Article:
The Concept of Equity is Not That Simple
November 15, 2016Categories: Uncomfortable Ideas,
The Dr. Bo Show with Bo Bennett, PhDThe Dr. Bo Show is a critical thinking-, reason-, and science-based approach to issues that matter. It is the podcast of social psychologist Bo Bennett. As of 2020, this podcast is a collection of topics related to all of his books.
A popular image that has been circulating the Internet shows the difference between the concepts of "equality" and "equity". Equal means the same, where equity means fairness. In the image, we can see the concept of equality on the left where each kid has the same size crate to stand on, although the smallest kid still cannot see the game. To the right, the concept of equity is illustrated where the tallest kid does not have a crate, the middle height kid has one crate, and the smallest kid has two crates. With this distribution, everyone gets to see the game and be happy. Unfortunately, equity in real life is not that simple.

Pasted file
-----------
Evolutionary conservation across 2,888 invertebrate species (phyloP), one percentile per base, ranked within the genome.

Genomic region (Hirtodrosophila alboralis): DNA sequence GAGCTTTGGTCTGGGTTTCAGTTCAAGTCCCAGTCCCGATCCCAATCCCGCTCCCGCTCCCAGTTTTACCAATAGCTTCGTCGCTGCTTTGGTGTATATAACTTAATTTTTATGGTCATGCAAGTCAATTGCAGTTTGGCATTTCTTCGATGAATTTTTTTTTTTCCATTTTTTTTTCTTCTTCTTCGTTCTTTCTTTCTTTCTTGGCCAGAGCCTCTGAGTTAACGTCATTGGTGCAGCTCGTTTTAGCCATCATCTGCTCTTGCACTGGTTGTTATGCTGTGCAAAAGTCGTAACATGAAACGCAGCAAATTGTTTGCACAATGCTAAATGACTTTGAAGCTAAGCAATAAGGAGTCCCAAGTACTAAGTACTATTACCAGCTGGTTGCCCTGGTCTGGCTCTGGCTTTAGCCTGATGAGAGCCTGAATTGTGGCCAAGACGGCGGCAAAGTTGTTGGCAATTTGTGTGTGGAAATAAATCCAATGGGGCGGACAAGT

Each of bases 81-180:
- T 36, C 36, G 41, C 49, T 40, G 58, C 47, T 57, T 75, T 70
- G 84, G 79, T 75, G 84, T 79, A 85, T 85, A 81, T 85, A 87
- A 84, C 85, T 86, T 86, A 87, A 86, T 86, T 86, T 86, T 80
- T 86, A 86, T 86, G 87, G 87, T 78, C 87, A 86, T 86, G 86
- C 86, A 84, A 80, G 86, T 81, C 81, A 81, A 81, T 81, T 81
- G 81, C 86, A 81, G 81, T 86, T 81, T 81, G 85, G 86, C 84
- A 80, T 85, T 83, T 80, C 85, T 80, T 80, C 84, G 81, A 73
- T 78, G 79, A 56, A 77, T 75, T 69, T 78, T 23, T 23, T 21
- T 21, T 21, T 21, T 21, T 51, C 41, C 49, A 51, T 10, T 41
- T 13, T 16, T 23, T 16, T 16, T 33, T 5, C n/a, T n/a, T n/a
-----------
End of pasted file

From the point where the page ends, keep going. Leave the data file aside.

Let's imagine this scenario: Those crates needed to be rented for the game. The shortest kid demanded that the tallest kid pay for one of his crates. Is this fair and just? It may be kind for the tallest kid to offer to pay for one of the crates, but should he be obligated to? This is more like the real situations that this image is used to represent, for example, wealth distribution. Do we tax the rich more so that we can give more to the poor? In real-world situations, we are taking something of value from one group, and giving it to another group. There are many good arguments for wealth distribution, but the term "equity" refers to fairness, and many people have a problem with the idea of taking from the rich to give to the poor as representing "fairness."
Uncomfortable Idea: Equity is synonymous with fairness, but not with wealth distribution or giving people who don't have a lot of stuff, free stuff. While there are many good arguments for wealth distribution, there are also many good arguments against it.